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Indiana U. Archives sur Twitter : "Protip: always descriptively label your files. #archives #metadata... Standardizing Metadata for Digital Humanities. Digital Humanities (DH) applications such as databases, digital editions, and data visualizations provide users with the opportunity to search and curate datasets in new and interesting ways.

Standardizing Metadata for Digital Humanities

By using the power of computing technologies, DH applications can uncover patterns in data that shed light on previously untold stories. In order for these applications to be successful, they require high quality metadata that is based on standardization and consistency. However, the historical and literary documents that make up the datasets for these applications are often messy, ambiguous, and varied. As metadata specialists, how do we aid the DH community in creating metadata standards that maintain the authenticity and spirit of original datasets while providing enough standardization for DH applications to be successful?

As a Metadata Librarian who also works in DH, I have been struggling with this question. Librarians are also largely silent on these issues in the context of DH. MESAlliance sur Twitter : ""Preserve your assets if you want to repurpose them" #MetadataMadness #mesameme #archives photo: @caragarcia_com. BHL sur Twitter : "Help us tag @Flickr images to enhance our #metadata & support image searching in BHL! We need your Help to Tag over a Million Biodiversity Images in Flickr. Two Ways to Access BHL Images in Flickr Images from the books and journals of the Biodiversity Heritage Library (BHL) are now more readily available in Flickr than ever before.

We need your Help to Tag over a Million Biodiversity Images in Flickr

Thanks to the work of researcher Kalev Leetaru and developers at Smithsonian Libraries (SIL), Missouri Botanical Garden (MBG), and the Internet Archive (IA), over 1 million images from BHL are being added to the IA's Book Images Flickr stream. This work began in the summer of 2014 when Leetaru extracted over 14 million images from 2 million IA public domain books and pushed them to the Flickr Commons. BHL images are a subset of this collection because, as a digitization partner for BHL, IA not only scans many of BHL’s books and journals but also hosts all of its content at the Internet Archive as a mirror of the content found at the BHL portal.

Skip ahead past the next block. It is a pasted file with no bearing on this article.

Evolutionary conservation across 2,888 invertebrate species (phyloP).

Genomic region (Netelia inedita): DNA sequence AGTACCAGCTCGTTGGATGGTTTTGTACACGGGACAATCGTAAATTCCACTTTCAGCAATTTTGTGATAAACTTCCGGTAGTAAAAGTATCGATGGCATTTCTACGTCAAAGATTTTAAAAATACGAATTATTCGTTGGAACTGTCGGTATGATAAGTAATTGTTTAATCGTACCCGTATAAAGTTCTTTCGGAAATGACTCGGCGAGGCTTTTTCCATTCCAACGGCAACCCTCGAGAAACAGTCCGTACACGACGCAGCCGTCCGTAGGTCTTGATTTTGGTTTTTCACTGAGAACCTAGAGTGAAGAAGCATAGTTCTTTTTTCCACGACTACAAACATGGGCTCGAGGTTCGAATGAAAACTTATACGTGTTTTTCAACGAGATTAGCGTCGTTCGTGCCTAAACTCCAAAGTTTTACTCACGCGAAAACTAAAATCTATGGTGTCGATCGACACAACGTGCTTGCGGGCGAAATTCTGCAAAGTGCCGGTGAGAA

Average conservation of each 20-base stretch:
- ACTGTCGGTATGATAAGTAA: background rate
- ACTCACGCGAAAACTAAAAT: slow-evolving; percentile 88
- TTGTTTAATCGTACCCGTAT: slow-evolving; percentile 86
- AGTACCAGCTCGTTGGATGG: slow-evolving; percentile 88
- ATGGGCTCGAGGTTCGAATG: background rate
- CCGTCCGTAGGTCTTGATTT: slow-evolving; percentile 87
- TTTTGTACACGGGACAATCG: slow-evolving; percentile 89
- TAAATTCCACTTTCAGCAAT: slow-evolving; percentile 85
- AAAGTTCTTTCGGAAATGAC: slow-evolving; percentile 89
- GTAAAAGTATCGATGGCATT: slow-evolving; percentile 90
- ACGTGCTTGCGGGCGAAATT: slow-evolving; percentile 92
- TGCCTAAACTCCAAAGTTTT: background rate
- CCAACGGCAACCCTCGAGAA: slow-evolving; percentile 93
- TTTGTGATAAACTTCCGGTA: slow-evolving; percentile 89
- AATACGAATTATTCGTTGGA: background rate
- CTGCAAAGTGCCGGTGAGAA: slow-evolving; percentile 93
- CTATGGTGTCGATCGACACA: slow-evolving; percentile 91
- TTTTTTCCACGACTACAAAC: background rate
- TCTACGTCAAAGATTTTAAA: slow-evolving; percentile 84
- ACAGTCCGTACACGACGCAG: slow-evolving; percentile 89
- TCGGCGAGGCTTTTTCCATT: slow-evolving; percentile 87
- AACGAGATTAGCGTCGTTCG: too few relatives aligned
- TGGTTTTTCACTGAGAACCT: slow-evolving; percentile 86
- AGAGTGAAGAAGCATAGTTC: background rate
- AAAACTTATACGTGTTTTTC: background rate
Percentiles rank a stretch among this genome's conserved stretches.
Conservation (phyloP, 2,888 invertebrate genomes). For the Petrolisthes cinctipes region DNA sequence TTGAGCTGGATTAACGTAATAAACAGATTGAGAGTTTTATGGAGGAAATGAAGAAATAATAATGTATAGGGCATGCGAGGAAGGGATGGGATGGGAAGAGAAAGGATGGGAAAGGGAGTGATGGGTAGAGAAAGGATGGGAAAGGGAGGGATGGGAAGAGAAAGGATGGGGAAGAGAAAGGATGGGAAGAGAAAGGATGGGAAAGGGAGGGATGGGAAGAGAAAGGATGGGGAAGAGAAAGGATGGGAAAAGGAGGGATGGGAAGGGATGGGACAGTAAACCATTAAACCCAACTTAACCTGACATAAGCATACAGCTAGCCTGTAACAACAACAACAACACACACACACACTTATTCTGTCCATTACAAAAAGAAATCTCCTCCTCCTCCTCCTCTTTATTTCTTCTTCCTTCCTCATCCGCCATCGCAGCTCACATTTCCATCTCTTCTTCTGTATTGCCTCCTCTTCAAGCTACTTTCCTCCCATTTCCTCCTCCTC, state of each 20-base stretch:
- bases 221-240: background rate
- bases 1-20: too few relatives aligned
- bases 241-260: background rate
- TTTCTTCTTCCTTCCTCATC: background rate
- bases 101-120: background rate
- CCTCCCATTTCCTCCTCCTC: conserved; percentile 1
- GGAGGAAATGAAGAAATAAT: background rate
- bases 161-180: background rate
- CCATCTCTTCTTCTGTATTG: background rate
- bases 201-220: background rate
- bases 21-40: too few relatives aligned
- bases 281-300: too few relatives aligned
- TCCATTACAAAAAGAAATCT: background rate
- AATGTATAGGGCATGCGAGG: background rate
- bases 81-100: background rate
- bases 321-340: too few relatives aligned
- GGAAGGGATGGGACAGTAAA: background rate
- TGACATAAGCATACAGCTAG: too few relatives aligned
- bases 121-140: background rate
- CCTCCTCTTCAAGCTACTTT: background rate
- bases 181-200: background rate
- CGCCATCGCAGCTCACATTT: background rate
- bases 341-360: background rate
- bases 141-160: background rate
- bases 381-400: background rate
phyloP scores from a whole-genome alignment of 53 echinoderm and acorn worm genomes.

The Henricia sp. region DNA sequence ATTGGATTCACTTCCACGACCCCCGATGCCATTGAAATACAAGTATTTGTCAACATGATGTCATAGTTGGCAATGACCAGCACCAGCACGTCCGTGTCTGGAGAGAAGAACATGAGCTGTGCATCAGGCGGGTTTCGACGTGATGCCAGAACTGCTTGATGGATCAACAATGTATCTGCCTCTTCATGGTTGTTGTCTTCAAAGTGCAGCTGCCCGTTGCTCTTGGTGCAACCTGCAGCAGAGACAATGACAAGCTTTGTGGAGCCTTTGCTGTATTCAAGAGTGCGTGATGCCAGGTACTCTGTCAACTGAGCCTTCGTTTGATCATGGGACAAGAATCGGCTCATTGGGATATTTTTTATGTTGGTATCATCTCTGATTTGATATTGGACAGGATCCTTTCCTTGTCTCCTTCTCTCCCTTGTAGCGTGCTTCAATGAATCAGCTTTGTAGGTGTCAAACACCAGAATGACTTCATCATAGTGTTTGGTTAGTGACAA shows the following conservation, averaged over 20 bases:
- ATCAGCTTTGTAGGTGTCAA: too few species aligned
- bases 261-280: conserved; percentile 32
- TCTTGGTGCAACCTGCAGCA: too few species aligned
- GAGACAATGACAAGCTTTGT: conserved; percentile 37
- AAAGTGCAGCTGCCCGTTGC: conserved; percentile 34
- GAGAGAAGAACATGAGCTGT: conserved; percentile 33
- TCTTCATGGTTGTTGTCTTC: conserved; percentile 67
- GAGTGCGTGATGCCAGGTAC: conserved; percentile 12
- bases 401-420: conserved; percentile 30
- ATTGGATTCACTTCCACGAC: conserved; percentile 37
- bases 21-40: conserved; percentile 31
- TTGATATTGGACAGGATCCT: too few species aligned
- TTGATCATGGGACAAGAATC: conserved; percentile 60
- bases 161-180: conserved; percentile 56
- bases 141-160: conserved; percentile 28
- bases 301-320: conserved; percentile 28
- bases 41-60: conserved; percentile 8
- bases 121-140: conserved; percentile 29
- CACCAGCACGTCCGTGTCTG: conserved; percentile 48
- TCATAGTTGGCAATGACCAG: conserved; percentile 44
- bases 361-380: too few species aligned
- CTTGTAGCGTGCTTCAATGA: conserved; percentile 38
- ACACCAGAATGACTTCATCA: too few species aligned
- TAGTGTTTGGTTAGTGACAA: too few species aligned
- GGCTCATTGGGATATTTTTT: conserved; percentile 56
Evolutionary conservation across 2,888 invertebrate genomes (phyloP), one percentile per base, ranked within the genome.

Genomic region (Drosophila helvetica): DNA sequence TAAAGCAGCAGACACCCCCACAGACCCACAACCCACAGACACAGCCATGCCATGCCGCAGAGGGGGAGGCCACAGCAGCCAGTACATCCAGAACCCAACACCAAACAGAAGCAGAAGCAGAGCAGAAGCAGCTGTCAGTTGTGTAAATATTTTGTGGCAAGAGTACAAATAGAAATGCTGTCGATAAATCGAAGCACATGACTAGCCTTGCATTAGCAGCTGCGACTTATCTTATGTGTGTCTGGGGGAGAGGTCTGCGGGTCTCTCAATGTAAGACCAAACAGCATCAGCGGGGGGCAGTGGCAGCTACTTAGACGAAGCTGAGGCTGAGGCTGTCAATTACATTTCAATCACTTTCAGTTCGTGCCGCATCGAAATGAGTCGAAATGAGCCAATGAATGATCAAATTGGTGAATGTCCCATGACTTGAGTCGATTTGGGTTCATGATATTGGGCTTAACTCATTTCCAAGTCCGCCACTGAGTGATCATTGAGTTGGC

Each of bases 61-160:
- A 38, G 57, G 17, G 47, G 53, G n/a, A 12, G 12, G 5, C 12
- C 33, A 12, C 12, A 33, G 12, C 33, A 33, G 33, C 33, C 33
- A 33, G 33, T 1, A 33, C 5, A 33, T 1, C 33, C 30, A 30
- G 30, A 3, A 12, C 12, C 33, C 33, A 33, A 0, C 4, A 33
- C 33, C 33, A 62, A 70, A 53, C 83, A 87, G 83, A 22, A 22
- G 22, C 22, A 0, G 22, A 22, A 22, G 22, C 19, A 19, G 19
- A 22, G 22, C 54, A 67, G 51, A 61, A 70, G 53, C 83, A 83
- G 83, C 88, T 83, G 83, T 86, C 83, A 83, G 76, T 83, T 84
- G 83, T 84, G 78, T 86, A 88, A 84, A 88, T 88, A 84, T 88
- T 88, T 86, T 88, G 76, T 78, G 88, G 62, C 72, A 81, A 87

As a result, BHL users now have 2 streams from which to access BHL images - the BHL Flickr stream and the IA Book Images Flickr stream. Why Are We Waiting for the ILS to Change? A few days ago, while catching up with list traffic on RDA-L, I stumbled on a conversation between two librarians that got me thinking.

Why Are We Waiting for the ILS to Change?

They were talking about the myriad of changes in their ILS’s designed to make MARC usable with RDA. It’s a topic I still see a lot of on the lists, and it always makes me grind my teeth. One reason for the dental destruction is that invariably the changes are small and niggly ones, the sort that make life annoying for those catalogers trying to apply RDA in a world still defined by MARC-based systems. It’s hardly news that those systems are often inflexible, but that’s primarily because they were built to supply services in an environment where data sharing was very centralized, change happened no more frequently than every six months, and everyone was prepared and in sync by the time records started flowing containing updated records.

This world is either gone or on its last legs, depending on your perspective. Reference Resource: “Newspaper Metadata Manual” From University of North Texas Libraries. RDA Vocabularies: Process, Outcome, Use. D-Lib Magazine January/February 2010 Volume 16, Number 1/2Table of Contents RDA Vocabularies: Process, Outcome, Use Printer-friendly Version Abstract The Resource Description and Access (RDA) standard, due to be released this coming summer, has included since May 2007 a parallel effort to build Semantic Web enabled vocabularies.

RDA Vocabularies: Process, Outcome, Use

Introduction RDA (Resource Description and Access) is a new standard for metadata describing resources held in the collections of libraries, archives, museums, and other information management organizations [RDA prospectus]. One such community is the Dublin Core Metadata Initiative (DCMI). A Grammar of Dublin Core. "We begin with the sentence, because the sentence is the unit of discourse, because words can be classified only from their function in the sentence, and because the pupil should, from the outset, see that what determines the words in the sentence and the sentence itself is the thought.

A Grammar of Dublin Core